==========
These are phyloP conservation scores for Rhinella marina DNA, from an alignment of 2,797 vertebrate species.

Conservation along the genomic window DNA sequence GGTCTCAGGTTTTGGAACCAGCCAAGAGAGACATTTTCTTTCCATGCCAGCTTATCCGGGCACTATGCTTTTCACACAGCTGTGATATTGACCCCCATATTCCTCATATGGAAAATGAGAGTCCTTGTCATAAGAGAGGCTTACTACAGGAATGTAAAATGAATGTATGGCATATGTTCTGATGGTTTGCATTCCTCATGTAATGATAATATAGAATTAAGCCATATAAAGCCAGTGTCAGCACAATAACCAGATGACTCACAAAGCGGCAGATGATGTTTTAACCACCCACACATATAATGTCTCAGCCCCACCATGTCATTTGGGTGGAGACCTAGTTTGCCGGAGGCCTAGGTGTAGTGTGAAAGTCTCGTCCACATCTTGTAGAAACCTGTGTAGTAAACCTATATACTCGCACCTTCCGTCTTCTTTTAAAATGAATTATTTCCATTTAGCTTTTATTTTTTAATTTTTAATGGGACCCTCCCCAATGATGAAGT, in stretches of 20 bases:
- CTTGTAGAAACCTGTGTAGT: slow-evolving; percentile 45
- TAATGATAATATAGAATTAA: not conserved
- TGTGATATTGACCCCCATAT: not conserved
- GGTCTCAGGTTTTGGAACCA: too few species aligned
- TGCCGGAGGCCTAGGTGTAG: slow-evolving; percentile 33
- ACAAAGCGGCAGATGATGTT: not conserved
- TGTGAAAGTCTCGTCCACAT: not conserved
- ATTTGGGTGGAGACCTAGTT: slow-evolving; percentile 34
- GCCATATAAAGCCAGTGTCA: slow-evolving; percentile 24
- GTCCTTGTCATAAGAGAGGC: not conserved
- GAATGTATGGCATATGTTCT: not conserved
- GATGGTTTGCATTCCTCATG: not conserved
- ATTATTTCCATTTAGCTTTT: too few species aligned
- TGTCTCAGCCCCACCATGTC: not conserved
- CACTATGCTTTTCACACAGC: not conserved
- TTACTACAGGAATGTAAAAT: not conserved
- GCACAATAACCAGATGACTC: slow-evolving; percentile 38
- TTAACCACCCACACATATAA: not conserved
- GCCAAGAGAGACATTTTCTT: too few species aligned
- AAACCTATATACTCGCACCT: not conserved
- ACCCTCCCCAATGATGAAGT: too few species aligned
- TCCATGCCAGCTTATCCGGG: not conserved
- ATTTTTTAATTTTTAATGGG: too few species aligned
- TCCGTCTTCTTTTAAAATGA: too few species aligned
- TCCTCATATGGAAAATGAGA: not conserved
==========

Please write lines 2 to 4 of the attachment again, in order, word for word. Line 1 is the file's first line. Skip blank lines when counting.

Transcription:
Conservation along the genomic window DNA sequence GGTCTCAGGTTTTGGAACCAGCCAAGAGAGACATTTTCTTTCCATGCCAGCTTATCCGGGCACTATGCTTTTCACACAGCTGTGATATTGACCCCCATATTCCTCATATGGAAAATGAGAGTCCTTGTCATAAGAGAGGCTTACTACAGGAATGTAAAATGAATGTATGGCATATGTTCTGATGGTTTGCATTCCTCATGTAATGATAATATAGAATTAAGCCATATAAAGCCAGTGTCAGCACAATAACCAGATGACTCACAAAGCGGCAGATGATGTTTTAACCACCCACACATATAATGTCTCAGCCCCACCATGTCATTTGGGTGGAGACCTAGTTTGCCGGAGGCCTAGGTGTAGTGTGAAAGTCTCGTCCACATCTTGTAGAAACCTGTGTAGTAAACCTATATACTCGCACCTTCCGTCTTCTTTTAAAATGAATTATTTCCATTTAGCTTTTATTTTTTAATTTTTAATGGGACCCTCCCCAATGATGAAGT, in stretches of 20 bases:
- CTTGTAGAAACCTGTGTAGT: slow-evolving; percentile 45
- TAATGATAATATAGAATTAA: not conserved